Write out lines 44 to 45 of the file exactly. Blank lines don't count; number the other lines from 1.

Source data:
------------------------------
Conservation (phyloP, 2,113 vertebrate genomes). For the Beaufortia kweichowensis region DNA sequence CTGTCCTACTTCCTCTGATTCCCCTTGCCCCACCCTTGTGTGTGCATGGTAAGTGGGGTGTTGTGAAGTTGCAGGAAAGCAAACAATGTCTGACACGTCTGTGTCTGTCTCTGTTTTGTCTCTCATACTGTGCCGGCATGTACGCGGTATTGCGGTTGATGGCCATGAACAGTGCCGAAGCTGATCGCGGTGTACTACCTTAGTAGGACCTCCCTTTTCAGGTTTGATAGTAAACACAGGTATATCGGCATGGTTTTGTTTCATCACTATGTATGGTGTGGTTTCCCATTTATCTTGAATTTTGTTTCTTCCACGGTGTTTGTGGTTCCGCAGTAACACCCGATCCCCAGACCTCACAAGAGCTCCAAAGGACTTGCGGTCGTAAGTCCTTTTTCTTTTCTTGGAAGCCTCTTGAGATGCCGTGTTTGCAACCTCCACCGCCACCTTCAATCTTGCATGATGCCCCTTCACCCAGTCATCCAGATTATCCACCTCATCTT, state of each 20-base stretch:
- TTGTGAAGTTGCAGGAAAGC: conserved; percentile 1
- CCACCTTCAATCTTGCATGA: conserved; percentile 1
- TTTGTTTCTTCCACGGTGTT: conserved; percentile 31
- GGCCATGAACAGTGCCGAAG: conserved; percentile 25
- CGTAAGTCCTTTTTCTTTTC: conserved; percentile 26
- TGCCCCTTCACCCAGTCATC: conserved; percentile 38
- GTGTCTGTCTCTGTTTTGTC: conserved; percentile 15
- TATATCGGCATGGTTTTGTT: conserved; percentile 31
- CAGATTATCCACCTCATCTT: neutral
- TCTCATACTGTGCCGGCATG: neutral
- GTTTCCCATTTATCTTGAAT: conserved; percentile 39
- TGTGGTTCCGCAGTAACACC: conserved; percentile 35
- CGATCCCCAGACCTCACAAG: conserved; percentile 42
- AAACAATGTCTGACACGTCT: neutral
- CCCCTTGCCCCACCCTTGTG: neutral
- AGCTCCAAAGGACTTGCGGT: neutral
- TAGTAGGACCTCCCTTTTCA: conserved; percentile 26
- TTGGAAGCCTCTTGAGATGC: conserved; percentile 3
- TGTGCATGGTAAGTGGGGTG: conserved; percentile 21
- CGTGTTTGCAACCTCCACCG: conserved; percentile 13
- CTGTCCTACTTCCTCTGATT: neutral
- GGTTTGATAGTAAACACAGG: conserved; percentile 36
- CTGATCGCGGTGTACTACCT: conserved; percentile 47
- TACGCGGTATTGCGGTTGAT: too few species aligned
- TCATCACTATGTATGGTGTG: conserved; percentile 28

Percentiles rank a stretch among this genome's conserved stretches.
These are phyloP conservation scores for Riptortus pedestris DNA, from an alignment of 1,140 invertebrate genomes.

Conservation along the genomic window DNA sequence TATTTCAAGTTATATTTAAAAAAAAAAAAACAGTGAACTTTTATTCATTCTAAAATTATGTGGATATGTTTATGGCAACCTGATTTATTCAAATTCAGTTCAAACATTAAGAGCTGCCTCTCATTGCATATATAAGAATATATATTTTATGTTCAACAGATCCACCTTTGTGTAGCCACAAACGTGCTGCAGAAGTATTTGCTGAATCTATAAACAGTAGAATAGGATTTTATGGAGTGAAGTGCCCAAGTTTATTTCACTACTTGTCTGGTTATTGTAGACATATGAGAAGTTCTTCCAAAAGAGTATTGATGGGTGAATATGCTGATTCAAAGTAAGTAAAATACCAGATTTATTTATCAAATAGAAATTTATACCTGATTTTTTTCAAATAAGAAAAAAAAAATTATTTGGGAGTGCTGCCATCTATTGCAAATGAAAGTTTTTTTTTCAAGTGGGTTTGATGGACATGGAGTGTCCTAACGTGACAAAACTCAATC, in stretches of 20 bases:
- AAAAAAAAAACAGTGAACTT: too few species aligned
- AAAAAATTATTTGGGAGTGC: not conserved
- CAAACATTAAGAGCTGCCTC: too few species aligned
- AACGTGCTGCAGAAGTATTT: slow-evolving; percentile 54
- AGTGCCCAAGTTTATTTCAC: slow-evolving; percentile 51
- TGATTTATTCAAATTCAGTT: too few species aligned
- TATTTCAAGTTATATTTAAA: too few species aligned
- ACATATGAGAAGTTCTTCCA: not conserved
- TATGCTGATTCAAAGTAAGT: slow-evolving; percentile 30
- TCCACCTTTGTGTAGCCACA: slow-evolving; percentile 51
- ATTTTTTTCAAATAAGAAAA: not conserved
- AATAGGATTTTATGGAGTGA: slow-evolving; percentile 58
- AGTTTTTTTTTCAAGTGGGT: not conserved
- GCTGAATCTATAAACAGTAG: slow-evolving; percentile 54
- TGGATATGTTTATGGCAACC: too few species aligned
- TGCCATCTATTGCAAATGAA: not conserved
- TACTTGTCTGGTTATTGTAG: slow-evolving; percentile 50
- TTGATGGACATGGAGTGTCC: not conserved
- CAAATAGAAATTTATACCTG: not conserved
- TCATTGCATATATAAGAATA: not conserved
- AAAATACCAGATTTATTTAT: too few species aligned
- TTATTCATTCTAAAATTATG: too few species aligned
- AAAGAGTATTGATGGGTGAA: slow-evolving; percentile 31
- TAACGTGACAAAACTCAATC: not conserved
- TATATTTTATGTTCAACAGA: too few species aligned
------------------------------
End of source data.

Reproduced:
- TGGATATGTTTATGGCAACC: too few species aligned
- TGCCATCTATTGCAAATGAA: not conserved